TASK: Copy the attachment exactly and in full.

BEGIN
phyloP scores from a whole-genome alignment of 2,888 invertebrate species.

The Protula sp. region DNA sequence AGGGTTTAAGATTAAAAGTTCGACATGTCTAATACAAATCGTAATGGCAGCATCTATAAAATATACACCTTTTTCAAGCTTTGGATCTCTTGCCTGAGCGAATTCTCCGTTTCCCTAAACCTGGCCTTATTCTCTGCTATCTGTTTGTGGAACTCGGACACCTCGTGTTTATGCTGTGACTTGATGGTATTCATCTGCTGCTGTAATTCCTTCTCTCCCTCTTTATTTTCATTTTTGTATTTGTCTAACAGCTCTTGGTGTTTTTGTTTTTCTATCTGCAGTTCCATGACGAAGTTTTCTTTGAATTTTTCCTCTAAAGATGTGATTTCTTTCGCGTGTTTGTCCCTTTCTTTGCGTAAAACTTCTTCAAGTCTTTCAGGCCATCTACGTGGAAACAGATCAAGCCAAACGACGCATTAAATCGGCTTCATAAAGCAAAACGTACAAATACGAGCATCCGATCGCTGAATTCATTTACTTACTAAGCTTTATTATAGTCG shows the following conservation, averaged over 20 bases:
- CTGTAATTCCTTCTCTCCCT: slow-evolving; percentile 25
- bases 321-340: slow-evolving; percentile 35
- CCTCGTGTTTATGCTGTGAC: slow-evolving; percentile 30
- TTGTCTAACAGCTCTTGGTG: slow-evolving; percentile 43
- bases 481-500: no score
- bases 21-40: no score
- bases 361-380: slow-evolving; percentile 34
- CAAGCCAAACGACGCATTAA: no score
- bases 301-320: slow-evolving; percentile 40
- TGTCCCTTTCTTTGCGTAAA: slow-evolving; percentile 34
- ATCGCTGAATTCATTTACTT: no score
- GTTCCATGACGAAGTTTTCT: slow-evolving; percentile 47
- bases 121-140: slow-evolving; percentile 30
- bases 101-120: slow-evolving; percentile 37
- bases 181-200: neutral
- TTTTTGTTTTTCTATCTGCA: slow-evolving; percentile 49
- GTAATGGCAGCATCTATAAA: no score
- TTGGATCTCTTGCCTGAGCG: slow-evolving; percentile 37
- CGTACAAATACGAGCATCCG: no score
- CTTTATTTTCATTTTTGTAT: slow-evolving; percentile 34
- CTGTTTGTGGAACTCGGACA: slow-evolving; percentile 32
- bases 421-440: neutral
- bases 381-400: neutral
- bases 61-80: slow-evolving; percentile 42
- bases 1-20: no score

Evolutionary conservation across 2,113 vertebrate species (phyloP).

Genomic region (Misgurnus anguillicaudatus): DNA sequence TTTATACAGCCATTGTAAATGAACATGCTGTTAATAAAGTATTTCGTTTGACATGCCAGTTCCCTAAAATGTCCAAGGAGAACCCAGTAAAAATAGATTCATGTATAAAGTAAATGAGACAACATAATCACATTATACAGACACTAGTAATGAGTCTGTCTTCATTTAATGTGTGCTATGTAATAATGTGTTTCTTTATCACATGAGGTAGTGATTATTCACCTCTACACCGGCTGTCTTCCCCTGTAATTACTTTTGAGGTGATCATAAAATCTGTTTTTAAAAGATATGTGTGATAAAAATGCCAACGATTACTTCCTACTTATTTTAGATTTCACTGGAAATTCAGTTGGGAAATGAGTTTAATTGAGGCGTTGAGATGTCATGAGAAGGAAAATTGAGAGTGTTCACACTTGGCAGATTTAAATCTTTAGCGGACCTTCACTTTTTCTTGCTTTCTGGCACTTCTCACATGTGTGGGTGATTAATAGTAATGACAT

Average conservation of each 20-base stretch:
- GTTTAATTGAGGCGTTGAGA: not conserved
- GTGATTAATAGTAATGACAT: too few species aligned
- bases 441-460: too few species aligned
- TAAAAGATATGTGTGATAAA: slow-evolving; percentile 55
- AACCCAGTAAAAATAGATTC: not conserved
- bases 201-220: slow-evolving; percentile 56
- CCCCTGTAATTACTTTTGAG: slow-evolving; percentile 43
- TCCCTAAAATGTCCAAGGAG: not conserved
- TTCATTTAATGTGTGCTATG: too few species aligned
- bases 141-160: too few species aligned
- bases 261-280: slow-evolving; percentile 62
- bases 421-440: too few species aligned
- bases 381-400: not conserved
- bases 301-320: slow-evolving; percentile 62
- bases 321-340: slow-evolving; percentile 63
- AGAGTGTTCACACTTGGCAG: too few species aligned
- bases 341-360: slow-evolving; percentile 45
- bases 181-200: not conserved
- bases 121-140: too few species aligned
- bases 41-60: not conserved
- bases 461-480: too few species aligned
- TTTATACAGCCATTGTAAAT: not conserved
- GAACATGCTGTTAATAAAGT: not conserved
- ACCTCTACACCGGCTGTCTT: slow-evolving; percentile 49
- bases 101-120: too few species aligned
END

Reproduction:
phyloP scores from a whole-genome alignment of 2,888 invertebrate species.

The Protula sp. region DNA sequence AGGGTTTAAGATTAAAAGTTCGACATGTCTAATACAAATCGTAATGGCAGCATCTATAAAATATACACCTTTTTCAAGCTTTGGATCTCTTGCCTGAGCGAATTCTCCGTTTCCCTAAACCTGGCCTTATTCTCTGCTATCTGTTTGTGGAACTCGGACACCTCGTGTTTATGCTGTGACTTGATGGTATTCATCTGCTGCTGTAATTCCTTCTCTCCCTCTTTATTTTCATTTTTGTATTTGTCTAACAGCTCTTGGTGTTTTTGTTTTTCTATCTGCAGTTCCATGACGAAGTTTTCTTTGAATTTTTCCTCTAAAGATGTGATTTCTTTCGCGTGTTTGTCCCTTTCTTTGCGTAAAACTTCTTCAAGTCTTTCAGGCCATCTACGTGGAAACAGATCAAGCCAAACGACGCATTAAATCGGCTTCATAAAGCAAAACGTACAAATACGAGCATCCGATCGCTGAATTCATTTACTTACTAAGCTTTATTATAGTCG shows the following conservation, averaged over 20 bases:
- CTGTAATTCCTTCTCTCCCT: slow-evolving; percentile 25
- bases 321-340: slow-evolving; percentile 35
- CCTCGTGTTTATGCTGTGAC: slow-evolving; percentile 30
- TTGTCTAACAGCTCTTGGTG: slow-evolving; percentile 43
- bases 481-500: no score
- bases 21-40: no score
- bases 361-380: slow-evolving; percentile 34
- CAAGCCAAACGACGCATTAA: no score
- bases 301-320: slow-evolving; percentile 40
- TGTCCCTTTCTTTGCGTAAA: slow-evolving; percentile 34
- ATCGCTGAATTCATTTACTT: no score
- GTTCCATGACGAAGTTTTCT: slow-evolving; percentile 47
- bases 121-140: slow-evolving; percentile 30
- bases 101-120: slow-evolving; percentile 37
- bases 181-200: neutral
- TTTTTGTTTTTCTATCTGCA: slow-evolving; percentile 49
- GTAATGGCAGCATCTATAAA: no score
- TTGGATCTCTTGCCTGAGCG: slow-evolving; percentile 37
- CGTACAAATACGAGCATCCG: no score
- CTTTATTTTCATTTTTGTAT: slow-evolving; percentile 34
- CTGTTTGTGGAACTCGGACA: slow-evolving; percentile 32
- bases 421-440: neutral
- bases 381-400: neutral
- bases 61-80: slow-evolving; percentile 42
- bases 1-20: no score

Evolutionary conservation across 2,113 vertebrate species (phyloP).

Genomic region (Misgurnus anguillicaudatus): DNA sequence TTTATACAGCCATTGTAAATGAACATGCTGTTAATAAAGTATTTCGTTTGACATGCCAGTTCCCTAAAATGTCCAAGGAGAACCCAGTAAAAATAGATTCATGTATAAAGTAAATGAGACAACATAATCACATTATACAGACACTAGTAATGAGTCTGTCTTCATTTAATGTGTGCTATGTAATAATGTGTTTCTTTATCACATGAGGTAGTGATTATTCACCTCTACACCGGCTGTCTTCCCCTGTAATTACTTTTGAGGTGATCATAAAATCTGTTTTTAAAAGATATGTGTGATAAAAATGCCAACGATTACTTCCTACTTATTTTAGATTTCACTGGAAATTCAGTTGGGAAATGAGTTTAATTGAGGCGTTGAGATGTCATGAGAAGGAAAATTGAGAGTGTTCACACTTGGCAGATTTAAATCTTTAGCGGACCTTCACTTTTTCTTGCTTTCTGGCACTTCTCACATGTGTGGGTGATTAATAGTAATGACAT

Average conservation of each 20-base stretch:
- GTTTAATTGAGGCGTTGAGA: not conserved
- GTGATTAATAGTAATGACAT: too few species aligned
- bases 441-460: too few species aligned
- TAAAAGATATGTGTGATAAA: slow-evolving; percentile 55
- AACCCAGTAAAAATAGATTC: not conserved
- bases 201-220: slow-evolving; percentile 56
- CCCCTGTAATTACTTTTGAG: slow-evolving; percentile 43
- TCCCTAAAATGTCCAAGGAG: not conserved
- TTCATTTAATGTGTGCTATG: too few species aligned
- bases 141-160: too few species aligned
- bases 261-280: slow-evolving; percentile 62
- bases 421-440: too few species aligned
- bases 381-400: not conserved
- bases 301-320: slow-evolving; percentile 62
- bases 321-340: slow-evolving; percentile 63
- AGAGTGTTCACACTTGGCAG: too few species aligned
- bases 341-360: slow-evolving; percentile 45
- bases 181-200: not conserved
- bases 121-140: too few species aligned
- bases 41-60: not conserved
- bases 461-480: too few species aligned
- TTTATACAGCCATTGTAAAT: not conserved
- GAACATGCTGTTAATAAAGT: not conserved
- ACCTCTACACCGGCTGTCTT: slow-evolving; percentile 49
- bases 101-120: too few species aligned